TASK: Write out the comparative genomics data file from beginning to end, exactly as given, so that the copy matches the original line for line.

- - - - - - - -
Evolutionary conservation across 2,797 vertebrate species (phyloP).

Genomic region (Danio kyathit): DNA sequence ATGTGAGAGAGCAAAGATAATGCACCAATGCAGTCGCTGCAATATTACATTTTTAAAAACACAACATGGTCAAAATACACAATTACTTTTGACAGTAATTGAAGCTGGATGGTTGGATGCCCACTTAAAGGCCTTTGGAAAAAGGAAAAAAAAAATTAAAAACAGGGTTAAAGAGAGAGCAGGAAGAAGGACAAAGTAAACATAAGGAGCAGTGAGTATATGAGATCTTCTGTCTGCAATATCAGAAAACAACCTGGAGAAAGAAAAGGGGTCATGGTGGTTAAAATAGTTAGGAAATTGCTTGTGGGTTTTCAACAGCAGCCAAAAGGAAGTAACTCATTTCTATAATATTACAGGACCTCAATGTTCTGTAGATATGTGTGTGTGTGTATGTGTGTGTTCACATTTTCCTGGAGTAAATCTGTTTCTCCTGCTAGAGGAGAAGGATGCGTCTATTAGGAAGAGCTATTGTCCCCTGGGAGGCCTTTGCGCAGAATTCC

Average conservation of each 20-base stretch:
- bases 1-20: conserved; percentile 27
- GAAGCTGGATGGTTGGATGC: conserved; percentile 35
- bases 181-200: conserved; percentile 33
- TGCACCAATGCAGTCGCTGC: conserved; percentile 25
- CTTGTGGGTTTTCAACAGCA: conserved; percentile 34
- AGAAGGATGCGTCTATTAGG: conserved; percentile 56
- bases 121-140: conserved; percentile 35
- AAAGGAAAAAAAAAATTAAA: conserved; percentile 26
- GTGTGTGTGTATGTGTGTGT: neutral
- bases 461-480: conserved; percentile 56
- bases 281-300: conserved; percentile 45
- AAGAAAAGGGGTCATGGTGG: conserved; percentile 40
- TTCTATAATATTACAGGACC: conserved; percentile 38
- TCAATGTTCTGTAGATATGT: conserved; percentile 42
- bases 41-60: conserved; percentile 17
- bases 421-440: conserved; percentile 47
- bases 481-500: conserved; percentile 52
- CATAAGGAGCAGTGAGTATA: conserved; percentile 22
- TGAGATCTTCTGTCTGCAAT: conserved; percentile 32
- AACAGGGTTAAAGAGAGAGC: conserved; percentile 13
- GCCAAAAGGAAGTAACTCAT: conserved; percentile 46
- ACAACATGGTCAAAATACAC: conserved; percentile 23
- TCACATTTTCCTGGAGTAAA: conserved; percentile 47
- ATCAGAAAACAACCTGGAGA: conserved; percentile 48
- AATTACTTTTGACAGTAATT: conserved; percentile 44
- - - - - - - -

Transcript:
Evolutionary conservation across 2,797 vertebrate species (phyloP).

Genomic region (Danio kyathit): DNA sequence ATGTGAGAGAGCAAAGATAATGCACCAATGCAGTCGCTGCAATATTACATTTTTAAAAACACAACATGGTCAAAATACACAATTACTTTTGACAGTAATTGAAGCTGGATGGTTGGATGCCCACTTAAAGGCCTTTGGAAAAAGGAAAAAAAAAATTAAAAACAGGGTTAAAGAGAGAGCAGGAAGAAGGACAAAGTAAACATAAGGAGCAGTGAGTATATGAGATCTTCTGTCTGCAATATCAGAAAACAACCTGGAGAAAGAAAAGGGGTCATGGTGGTTAAAATAGTTAGGAAATTGCTTGTGGGTTTTCAACAGCAGCCAAAAGGAAGTAACTCATTTCTATAATATTACAGGACCTCAATGTTCTGTAGATATGTGTGTGTGTGTATGTGTGTGTTCACATTTTCCTGGAGTAAATCTGTTTCTCCTGCTAGAGGAGAAGGATGCGTCTATTAGGAAGAGCTATTGTCCCCTGGGAGGCCTTTGCGCAGAATTCC

Average conservation of each 20-base stretch:
- bases 1-20: conserved; percentile 27
- GAAGCTGGATGGTTGGATGC: conserved; percentile 35
- bases 181-200: conserved; percentile 33
- TGCACCAATGCAGTCGCTGC: conserved; percentile 25
- CTTGTGGGTTTTCAACAGCA: conserved; percentile 34
- AGAAGGATGCGTCTATTAGG: conserved; percentile 56
- bases 121-140: conserved; percentile 35
- AAAGGAAAAAAAAAATTAAA: conserved; percentile 26
- GTGTGTGTGTATGTGTGTGT: neutral
- bases 461-480: conserved; percentile 56
- bases 281-300: conserved; percentile 45
- AAGAAAAGGGGTCATGGTGG: conserved; percentile 40
- TTCTATAATATTACAGGACC: conserved; percentile 38
- TCAATGTTCTGTAGATATGT: conserved; percentile 42
- bases 41-60: conserved; percentile 17
- bases 421-440: conserved; percentile 47
- bases 481-500: conserved; percentile 52
- CATAAGGAGCAGTGAGTATA: conserved; percentile 22
- TGAGATCTTCTGTCTGCAAT: conserved; percentile 32
- AACAGGGTTAAAGAGAGAGC: conserved; percentile 13
- GCCAAAAGGAAGTAACTCAT: conserved; percentile 46
- ACAACATGGTCAAAATACAC: conserved; percentile 23
- TCACATTTTCCTGGAGTAAA: conserved; percentile 47
- ATCAGAAAACAACCTGGAGA: conserved; percentile 48
- AATTACTTTTGACAGTAATT: conserved; percentile 44